This Is What Its Like to Ride in Jaguar’s First All-Electric Vehicle
December 6, 2017 Kirsten Korosec
A year ago, during a presentation in Milk Studios in Hollywood, Jaguar
revealed to the world its vision for its first all-electric vehicle. Now
we’re finally getting a chance to experience, albeit briefly, how the SUV
known as I-PACE will perform once it goes into production next year.
The British automaker brought the I-PACE back to Los Angeles last week for
the LA Auto Show—this time for a drive from West Hollywood into Beverly
Hills—for its final range and durability tests. Jaguar Land Rover also took
it for a 200-mile test drive from Los Angeles’ Sunset Boulevard to Central
California’s Morro Bay on a single charge of its battery.
And Fortune was along for the Hollywood portion of the ride. Though Jaguar
wasn’t ready to show off the final exterior and interior touches—the
interior was completely covered, a standard practice among automakers,
except for the steering wheel—it was possible to gauge the space. In short,
it’s roomier than the car’s small stature would suggest.
Still, even under the camouflage wraps, this looks like a Jaguar. The
five-seat SUV pulls its design inspiration from its C-X75 hybrid concept in
the front and the F-PACE performance SUV in the rear. A scoop on the hood is
The all-electric vehicle has a distinct cab forward and aerodynamic feel.
Designers, untethered from the constraints of an internal combustion engine,
were able to push the cabin forward and extend the wheelbase. The battery is
under the vehicle giving it a low center of gravity. As a result, the I-PACE
has a sportier feel, at least as a front seat passenger.
And yes, it does accelerate quickly. The I-PACE doesn’t have the same 0 to
60 mph neck-snapping zoom as the Tesla Model S in ludicrous mode. But it has
punch and it corners well.
Courtesy of Jaguar Land Rover
“This car is about 99% complete in terms of what the customer is going to
get,” Simon Patel, the senior manager of battery electric vehicle propulsion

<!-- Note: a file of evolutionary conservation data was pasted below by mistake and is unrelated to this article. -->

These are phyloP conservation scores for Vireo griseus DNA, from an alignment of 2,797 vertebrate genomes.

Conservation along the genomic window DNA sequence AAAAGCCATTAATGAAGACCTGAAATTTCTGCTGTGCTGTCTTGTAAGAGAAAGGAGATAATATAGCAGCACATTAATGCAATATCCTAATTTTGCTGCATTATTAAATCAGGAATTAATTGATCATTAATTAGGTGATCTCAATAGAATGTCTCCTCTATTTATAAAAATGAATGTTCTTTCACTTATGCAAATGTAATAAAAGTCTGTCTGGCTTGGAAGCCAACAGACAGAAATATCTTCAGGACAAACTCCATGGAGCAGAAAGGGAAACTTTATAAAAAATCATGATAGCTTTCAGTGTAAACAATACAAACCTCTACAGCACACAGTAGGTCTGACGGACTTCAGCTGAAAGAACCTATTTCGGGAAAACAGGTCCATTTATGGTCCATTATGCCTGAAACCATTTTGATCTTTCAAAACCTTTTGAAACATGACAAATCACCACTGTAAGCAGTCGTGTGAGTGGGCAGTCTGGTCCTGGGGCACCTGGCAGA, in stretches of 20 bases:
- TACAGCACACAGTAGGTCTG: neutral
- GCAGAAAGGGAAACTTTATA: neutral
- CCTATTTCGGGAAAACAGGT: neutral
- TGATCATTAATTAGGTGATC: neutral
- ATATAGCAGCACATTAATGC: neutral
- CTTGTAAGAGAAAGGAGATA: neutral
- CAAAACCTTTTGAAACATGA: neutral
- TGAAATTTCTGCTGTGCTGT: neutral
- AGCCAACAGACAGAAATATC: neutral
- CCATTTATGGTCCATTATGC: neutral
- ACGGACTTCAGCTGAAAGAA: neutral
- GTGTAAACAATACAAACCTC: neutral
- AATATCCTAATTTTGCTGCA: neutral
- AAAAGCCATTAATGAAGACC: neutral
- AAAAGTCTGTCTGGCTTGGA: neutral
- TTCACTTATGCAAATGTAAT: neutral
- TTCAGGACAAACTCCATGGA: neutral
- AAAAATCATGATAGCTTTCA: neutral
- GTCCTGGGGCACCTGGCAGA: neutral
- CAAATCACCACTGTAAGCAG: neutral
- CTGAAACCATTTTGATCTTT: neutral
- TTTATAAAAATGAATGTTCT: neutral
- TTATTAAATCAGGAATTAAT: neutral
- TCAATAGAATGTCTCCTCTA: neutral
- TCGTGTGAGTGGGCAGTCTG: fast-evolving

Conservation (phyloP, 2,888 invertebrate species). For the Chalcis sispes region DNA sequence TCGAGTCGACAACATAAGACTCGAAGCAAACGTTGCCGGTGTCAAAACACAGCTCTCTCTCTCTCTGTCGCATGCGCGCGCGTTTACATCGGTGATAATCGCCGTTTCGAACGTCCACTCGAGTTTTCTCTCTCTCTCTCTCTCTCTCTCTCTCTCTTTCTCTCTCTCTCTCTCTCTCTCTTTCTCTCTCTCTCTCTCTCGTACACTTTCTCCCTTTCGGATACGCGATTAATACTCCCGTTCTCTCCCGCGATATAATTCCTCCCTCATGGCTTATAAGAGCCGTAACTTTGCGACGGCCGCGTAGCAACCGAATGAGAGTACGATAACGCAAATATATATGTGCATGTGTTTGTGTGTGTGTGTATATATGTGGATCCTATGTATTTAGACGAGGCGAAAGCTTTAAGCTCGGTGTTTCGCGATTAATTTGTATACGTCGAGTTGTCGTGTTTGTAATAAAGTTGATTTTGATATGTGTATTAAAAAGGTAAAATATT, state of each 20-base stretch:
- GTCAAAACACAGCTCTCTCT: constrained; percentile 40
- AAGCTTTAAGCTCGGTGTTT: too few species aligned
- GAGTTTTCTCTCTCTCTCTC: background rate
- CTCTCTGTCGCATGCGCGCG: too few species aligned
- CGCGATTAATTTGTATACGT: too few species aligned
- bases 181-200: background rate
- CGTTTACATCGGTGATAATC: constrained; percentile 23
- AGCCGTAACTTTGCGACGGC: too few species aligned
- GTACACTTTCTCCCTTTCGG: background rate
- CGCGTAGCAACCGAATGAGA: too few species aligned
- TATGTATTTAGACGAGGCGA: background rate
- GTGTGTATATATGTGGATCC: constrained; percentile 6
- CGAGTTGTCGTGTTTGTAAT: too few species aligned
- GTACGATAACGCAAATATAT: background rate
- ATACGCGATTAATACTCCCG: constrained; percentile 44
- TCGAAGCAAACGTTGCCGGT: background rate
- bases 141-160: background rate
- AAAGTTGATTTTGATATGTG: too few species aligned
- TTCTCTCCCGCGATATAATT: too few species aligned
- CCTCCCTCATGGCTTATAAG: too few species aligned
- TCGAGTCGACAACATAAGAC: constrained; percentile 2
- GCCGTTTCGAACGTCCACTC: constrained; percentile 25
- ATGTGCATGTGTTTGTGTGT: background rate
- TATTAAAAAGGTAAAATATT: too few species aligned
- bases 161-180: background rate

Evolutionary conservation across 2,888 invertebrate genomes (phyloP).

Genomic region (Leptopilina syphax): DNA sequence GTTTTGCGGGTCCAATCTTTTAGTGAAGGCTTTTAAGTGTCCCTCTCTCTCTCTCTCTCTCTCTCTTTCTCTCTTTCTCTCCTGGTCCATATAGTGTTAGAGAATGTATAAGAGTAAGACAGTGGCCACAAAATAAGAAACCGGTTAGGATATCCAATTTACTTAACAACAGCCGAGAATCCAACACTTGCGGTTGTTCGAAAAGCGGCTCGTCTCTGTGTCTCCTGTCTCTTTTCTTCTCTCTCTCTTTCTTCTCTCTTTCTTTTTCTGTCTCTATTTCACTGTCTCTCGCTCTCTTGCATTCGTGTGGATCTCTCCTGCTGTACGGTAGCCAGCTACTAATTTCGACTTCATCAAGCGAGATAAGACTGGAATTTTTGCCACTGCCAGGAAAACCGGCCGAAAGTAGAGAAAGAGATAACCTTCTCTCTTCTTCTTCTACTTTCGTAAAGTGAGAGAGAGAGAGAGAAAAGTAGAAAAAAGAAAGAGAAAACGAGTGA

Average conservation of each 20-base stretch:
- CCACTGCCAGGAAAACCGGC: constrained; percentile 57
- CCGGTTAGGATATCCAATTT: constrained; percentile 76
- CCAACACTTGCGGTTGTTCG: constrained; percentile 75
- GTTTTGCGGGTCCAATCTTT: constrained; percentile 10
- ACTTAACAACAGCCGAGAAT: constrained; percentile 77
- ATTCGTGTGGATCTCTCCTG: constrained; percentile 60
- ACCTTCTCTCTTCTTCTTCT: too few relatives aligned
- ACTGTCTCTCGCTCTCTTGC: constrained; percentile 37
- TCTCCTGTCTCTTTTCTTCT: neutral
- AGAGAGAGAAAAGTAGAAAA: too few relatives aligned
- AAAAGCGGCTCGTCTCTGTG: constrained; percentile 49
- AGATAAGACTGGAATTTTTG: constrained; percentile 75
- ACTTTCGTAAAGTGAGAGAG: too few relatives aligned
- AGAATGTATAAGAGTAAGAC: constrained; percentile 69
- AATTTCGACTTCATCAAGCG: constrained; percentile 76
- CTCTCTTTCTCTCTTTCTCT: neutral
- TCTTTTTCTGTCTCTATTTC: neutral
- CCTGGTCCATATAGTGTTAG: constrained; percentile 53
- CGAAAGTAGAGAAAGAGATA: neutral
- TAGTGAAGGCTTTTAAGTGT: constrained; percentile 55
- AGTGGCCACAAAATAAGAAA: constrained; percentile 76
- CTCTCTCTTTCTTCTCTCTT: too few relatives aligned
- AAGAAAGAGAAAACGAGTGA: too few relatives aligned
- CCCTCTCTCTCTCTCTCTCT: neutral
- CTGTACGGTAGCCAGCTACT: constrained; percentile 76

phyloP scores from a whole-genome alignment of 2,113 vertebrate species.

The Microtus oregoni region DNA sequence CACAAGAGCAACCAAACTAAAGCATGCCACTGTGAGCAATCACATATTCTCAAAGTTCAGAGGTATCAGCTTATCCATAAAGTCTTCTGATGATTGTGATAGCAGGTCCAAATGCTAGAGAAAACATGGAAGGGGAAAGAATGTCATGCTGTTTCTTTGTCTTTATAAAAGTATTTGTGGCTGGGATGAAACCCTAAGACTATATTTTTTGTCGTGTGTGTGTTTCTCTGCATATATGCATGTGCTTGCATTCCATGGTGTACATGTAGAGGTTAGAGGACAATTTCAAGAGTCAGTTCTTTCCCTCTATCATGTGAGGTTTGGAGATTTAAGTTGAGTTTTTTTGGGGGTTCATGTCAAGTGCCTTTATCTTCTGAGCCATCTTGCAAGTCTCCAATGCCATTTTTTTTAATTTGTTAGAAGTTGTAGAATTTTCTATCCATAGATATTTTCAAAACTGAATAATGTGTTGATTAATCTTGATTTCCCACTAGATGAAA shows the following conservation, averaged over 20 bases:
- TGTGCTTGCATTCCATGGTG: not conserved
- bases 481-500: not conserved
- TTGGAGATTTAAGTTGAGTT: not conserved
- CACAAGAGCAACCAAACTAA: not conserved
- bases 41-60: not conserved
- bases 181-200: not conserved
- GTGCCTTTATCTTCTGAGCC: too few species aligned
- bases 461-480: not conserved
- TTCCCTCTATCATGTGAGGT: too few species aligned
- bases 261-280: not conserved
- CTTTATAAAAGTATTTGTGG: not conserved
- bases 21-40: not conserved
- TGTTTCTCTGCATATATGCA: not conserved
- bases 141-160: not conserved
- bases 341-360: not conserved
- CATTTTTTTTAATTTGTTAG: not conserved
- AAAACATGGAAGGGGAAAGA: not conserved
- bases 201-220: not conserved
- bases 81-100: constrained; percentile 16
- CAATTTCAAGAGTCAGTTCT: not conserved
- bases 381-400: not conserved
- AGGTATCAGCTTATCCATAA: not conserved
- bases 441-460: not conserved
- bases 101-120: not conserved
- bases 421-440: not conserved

at JLR told Fortune during the drive. The company says it has more than 200
production prototypes that have completed 1.5 million miles and 11,000 hours
Ian Hoban, Jaguar’s vehicle line director, contends the I-PACE is ready for
long distances and will be able to charge the battery quickly. “Our target
is a zero to 80% charge being achievable in a short break,” Hoban says.
The I-PACE marks an important juncture for Jaguar as it moves into the
electric car market. More than 500 engineers have been working on this car
for four years now.
But the company wouldn’t go into specifics with Fortune on all the details.
Pricing and specifications will be announced in March 2018. Deliveries are
expected to begin in early third-quarter of 2018, Patel says. The I-PACE
will be produced by Magna Steyr, an operating unit of Magna, in Graz,
Austria. JLR’s compact E-PACE SUV is also built at the factory.
JLR says the specs released last year are a good guide to what the final
product will contain. At the time, the company said the Jaguar I-PACE would
have a targeted range of 220 miles and be able to accelerate from 0 to 60
mph in about 4 seconds. The vehicle also has dual electric motors for
all-wheel drive traction.
The first “ride” also offered some clues. There are two forms of
regenerative braking in the I-PACE. Regenerative braking, sometimes called
regen, is when the vehicle’s kinetic energy is converted into chemical
energy that can be stored in the battery and used later. This “braking,”
which occurs when you take your foot off the accelerator, also slows the
vehicle. This has the added benefit of saving the brakes on the car.
The standard mode of regen in the IPACE mimics the feel of an internal
combustion engine. It’s a gradual slowdown. Another mode will put it in
high-regen, which provides a more sudden stop. This high-regen mode allows
for “one pedal” or “single foot” driving, a term that allows the driver to
control the speed and braking using only the accelerator pedal.
Earlier this year, Jaguar Land Rover accelerated its plan to add hybrid
electric and all-electric vehicles to its portfolio. The company announced
in September that all Jaguar Land Rover cars will be available in an
electric or hybrid version from 2020.
[© 2017 Time]
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